‘Izar is going to be well defended,’ Airex blurted, brow furrowed. ‘This will be a huge undertaking.’
‘Which is why our first mission,’ Rourke pressed on, ‘isn’t to rush for Izar itself. We’ve picked up reports of a Breen task group heading for the planet itself to join its defences. The squadron’s to enter enemy territory through the Ciater Nebula and take this task group out. Hit them before they can consolidate their forces. But that’s a couple steps ahead. Our first step is to finish up on Vamuridian.’ He straightened. ‘Begin the handover protocols for the Nighthawk. They’ll hold down the fort until reinforcements arrive from TG514 and then catch up. Then we’re crossing the border.’
Shep could feel the ripple of nerves running up and down the table, and clapped her hands together. ‘Beats sitting around, hey? You know what to do, people.’
She didn’t know how to read Rourke’s expression when he looked at her, but then he nodded. ‘You do, in fact, know what to do. Let’s be about it. Dismissed.’
Handing a humanitarian mission over to another, smaller crew, should have taken longer, or so Shep felt. But within the hour she was sat in her seat on the bridge, listening to reports flow in of teams coming back aboard and the handover completing. Before long, Commander Kosst’s face was on the viewscreen, and Shep thought she could see the quiet frustration in the eyes of the young captain.
‘We’ve got everything in hand, Endeavour,’ Kosst said with a firm nod. ‘Good hunting out there.’
‘You’ll catch us up before you know it, Nighthawk,’ Rourke reassured her. ‘We can’t venture too far into the nebula without losing you. But we can make sure the way is clear. Good luck down there. Endeavour out.’ As the viewscreen winked out, he turned on his chair to Lieutenant Whitaker. ‘Where’s the rest of the squadron?’
‘Already a light-year out, sir. They jumped ahead and are holding position.’
It was a standard protocol to see if it provoked any movement from the enemy, but if someone was watching, they’d not stirred any hornet’s nest. Rourke nodded and sank back on his chair. ‘Good. Take us out.’
The deck rumbled as Endeavour swerved away, breaking orbit and leaving the desolate shape of Vamuridian behind. In the careful hands of Nighthawk and whoever followed, perhaps they could be set on the road to recovery, but no matter what Starfleet did today, it would take some time.
They were approaching the edge of the system when Airex looked up from his post at Science. ‘Captain, I’m picking up movement on long-range sensors. Our side of the border. Not Starfleet.’ His brow furrowed, and everyone tensed until the tall Trill pressed on. ‘Cardassian.’
Rourke sat up at that, and Shep could feel him coil tightly. ‘Cardassian?’
‘Sir.’ This was Lindgren, comms station chirruping. ‘We’re being hailed by Gul Malek of the Third Order.’
For a moment, Shep watched as their captain’s expression shifted. A muscle in the corner of his jaw tightened and his nostrils flared, until he shook his head and sank back down on the chair, steeling his gaze. ‘Put him through.’
Starfleet Academy had taught Shep the importance of not stereotyping anyone, which was why she wouldn’t say that Gul Malek looked as smug and superior as she’d have expected out loud. He sat on the bridge of what Shep guessed to be a Keldon-class cruiser, the most common ship for a command-grade officer to fly.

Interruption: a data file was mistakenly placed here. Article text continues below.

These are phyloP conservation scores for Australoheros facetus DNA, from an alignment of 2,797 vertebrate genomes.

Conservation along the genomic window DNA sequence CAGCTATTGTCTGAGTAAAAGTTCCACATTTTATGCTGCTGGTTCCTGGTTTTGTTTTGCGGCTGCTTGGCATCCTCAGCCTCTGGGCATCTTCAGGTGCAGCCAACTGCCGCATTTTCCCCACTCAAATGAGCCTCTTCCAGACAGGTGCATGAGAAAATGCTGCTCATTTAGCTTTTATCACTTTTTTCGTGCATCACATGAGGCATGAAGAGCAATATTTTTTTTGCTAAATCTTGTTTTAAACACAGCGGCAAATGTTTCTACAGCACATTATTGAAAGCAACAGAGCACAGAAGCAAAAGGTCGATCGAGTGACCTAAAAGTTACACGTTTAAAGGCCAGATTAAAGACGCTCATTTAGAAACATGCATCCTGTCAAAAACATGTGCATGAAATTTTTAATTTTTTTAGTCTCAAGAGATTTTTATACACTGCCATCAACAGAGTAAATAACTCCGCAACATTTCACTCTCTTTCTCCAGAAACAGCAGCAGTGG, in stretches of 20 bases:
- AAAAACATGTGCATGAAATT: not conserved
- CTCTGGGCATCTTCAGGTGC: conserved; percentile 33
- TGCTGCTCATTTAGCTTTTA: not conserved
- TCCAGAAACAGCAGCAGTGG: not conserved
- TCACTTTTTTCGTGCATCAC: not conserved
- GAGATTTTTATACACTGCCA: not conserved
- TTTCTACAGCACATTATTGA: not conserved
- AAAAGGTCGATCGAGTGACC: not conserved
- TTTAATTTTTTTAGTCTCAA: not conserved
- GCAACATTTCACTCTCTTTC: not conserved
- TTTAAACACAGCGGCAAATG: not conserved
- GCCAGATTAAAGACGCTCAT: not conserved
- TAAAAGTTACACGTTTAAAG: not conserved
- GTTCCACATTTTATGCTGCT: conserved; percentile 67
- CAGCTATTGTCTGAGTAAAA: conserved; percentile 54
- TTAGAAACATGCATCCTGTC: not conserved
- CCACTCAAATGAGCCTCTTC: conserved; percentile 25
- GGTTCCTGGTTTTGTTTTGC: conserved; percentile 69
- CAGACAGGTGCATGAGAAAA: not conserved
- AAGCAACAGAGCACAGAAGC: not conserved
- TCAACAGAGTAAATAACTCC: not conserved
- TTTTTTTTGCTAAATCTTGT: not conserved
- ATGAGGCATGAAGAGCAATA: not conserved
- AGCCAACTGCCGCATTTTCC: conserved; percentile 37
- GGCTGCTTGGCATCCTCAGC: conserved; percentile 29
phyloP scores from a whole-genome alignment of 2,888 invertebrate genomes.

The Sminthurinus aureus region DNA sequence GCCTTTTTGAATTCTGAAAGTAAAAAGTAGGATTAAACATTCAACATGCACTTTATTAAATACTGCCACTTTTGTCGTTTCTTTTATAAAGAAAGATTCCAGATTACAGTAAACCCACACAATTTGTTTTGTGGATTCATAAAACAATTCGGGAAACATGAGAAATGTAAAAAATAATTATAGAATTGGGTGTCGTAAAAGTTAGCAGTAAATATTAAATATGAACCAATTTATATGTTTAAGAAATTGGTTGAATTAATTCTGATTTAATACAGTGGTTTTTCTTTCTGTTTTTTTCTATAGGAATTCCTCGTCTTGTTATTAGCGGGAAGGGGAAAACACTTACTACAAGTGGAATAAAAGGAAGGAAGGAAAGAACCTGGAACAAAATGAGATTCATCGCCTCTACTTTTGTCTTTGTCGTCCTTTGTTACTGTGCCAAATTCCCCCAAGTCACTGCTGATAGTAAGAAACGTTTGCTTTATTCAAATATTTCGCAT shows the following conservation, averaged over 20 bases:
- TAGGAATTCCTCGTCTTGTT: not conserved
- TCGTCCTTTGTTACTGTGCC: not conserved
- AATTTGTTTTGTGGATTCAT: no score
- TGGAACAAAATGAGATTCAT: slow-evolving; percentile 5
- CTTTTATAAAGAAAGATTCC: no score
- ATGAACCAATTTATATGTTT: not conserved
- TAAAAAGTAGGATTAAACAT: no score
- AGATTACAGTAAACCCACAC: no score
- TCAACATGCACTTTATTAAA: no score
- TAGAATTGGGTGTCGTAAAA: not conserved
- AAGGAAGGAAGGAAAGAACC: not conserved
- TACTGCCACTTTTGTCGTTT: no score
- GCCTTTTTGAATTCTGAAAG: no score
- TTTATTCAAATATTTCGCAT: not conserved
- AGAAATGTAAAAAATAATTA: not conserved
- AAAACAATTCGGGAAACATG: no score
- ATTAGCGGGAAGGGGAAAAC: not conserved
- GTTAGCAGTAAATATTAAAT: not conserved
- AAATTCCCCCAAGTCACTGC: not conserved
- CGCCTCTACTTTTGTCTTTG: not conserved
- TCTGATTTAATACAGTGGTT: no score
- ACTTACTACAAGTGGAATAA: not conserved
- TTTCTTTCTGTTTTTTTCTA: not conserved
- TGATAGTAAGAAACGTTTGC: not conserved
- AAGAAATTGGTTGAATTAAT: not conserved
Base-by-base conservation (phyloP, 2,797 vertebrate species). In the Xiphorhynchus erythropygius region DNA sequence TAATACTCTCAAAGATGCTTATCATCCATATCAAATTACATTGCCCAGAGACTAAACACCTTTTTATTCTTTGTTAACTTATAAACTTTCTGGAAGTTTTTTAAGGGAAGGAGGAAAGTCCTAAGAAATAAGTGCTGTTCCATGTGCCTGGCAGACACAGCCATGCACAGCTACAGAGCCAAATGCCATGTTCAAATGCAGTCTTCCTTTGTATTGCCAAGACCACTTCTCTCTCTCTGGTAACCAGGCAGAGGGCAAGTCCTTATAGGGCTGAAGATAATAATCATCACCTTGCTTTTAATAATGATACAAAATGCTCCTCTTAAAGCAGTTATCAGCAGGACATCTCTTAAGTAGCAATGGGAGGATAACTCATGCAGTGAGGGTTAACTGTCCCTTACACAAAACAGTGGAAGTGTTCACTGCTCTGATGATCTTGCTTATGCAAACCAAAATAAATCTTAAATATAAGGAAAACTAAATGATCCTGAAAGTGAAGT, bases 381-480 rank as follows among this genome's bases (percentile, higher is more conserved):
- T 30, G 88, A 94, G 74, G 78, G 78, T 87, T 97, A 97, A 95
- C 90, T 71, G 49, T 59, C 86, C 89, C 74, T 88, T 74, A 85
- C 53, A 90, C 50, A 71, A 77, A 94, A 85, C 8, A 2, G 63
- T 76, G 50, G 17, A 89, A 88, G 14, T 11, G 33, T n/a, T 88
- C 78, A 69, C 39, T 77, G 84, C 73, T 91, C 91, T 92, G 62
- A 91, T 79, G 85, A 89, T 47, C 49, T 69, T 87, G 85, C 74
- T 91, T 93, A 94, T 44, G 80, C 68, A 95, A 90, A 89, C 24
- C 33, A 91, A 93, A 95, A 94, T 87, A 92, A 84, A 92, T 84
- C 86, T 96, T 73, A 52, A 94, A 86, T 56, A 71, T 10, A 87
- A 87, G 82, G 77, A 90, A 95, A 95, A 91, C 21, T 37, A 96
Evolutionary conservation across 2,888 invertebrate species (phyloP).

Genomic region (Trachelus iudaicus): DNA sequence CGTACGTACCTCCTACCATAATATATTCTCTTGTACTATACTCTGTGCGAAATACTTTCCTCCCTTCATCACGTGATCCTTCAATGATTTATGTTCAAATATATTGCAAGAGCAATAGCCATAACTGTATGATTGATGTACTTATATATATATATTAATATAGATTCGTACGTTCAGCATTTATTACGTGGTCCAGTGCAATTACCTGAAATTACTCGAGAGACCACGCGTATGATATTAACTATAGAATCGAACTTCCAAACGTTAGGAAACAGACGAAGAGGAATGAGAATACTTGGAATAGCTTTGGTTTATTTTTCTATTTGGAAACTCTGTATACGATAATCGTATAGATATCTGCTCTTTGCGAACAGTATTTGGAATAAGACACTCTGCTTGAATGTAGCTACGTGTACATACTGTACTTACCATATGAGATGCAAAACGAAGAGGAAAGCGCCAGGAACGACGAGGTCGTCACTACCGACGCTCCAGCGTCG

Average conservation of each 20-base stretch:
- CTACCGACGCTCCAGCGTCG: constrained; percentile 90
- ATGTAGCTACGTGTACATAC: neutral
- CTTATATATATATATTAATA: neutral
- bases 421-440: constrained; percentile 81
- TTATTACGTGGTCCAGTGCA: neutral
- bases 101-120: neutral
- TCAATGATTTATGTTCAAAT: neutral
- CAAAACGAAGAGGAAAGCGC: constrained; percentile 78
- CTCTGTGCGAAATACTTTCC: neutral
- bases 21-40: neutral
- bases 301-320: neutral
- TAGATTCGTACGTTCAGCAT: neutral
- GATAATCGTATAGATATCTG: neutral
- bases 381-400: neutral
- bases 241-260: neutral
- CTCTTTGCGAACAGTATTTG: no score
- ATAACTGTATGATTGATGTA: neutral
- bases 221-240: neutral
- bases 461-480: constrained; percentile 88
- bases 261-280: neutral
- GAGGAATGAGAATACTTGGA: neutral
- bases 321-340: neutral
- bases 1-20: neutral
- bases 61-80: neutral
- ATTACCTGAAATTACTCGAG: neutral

But Rourke spoke first, voice sounding like he’d had to unwrap it from around his throat before he could form words. ‘This is Captain Rourke of the Federation starship Endeavour. What’s your business in this territory?’
Gul Malek leaned back, chin tilting up with rather supercilious surprise. ‘Captain. It’s a pleasure, I’m sure. And my business in this territory is no doubt the same as yours – we have a common enemy.’
Rourke’s eyes narrowed. ‘I don’t follow.’
‘It seems your superiors didn’t see fit to inform you, then. Hm.’ Malek gave a smile that did not reach his eyes but definitely reached into Shep’s gut to tie a knot of irritation. ‘Unlike the short-sighted Klingons or Romulans, my government has recognised the threat the Dominion presents to the galaxy. The Third Order has been dispatched to render assistance.’
‘I didn’t know the Union was in the habit of viewing the Dominion or Breen as an enemy,’ Rourke said coolly. ‘Unless my recollection of history is incorrect.’
Now Malek’s gaze hardened. ‘Your recollection of history could stand to consider the eight hundred million Cardassians slaughtered by the Dominion and Breen before the war’s end. Tell me, Captain. How many Federation civilians died?’
That stopped Rourke short. At last, he inclined his head. ‘My apologies, Gul. That was beneath me.’
At once, the Cardassian’s smile returned, though it did not lighten his face. ‘Bygones. We are allies now. My task group has been directed to reinforce local patrols. As our arrival is so fresh, I wanted to be sure local Starfleet forces know we’re no danger to you.’
‘That is good to know,’ said Rourke still sounding a little sour. ‘The Starfleet ships you can see on your sensors are moving out. I’m sure you’ll be joined by reinforcements from SB514 soon enough, but for now, this patch of space is yours to defend.’
‘We shall hold it, and the Alpha Quadrant shall stand firm together.’ Malek nodded crisply. ‘Good hunting, Captain.’
The viewscreen went dead, and Rourke took a moment to scrub his face with his hand. ‘At least some things can change in twenty-five years,’ he muttered. ‘Take us out, Whitaker. Airex – make sure you keep an eye on them, at least.’
‘I’ll have Harrian consult with Command to verify this,’ Shep said to him in a low voice.
‘I’m sure he’s legitimate if he got this far. But – yes.’ Rourke gave a gruff nod. ‘We press on. Izar awaits.’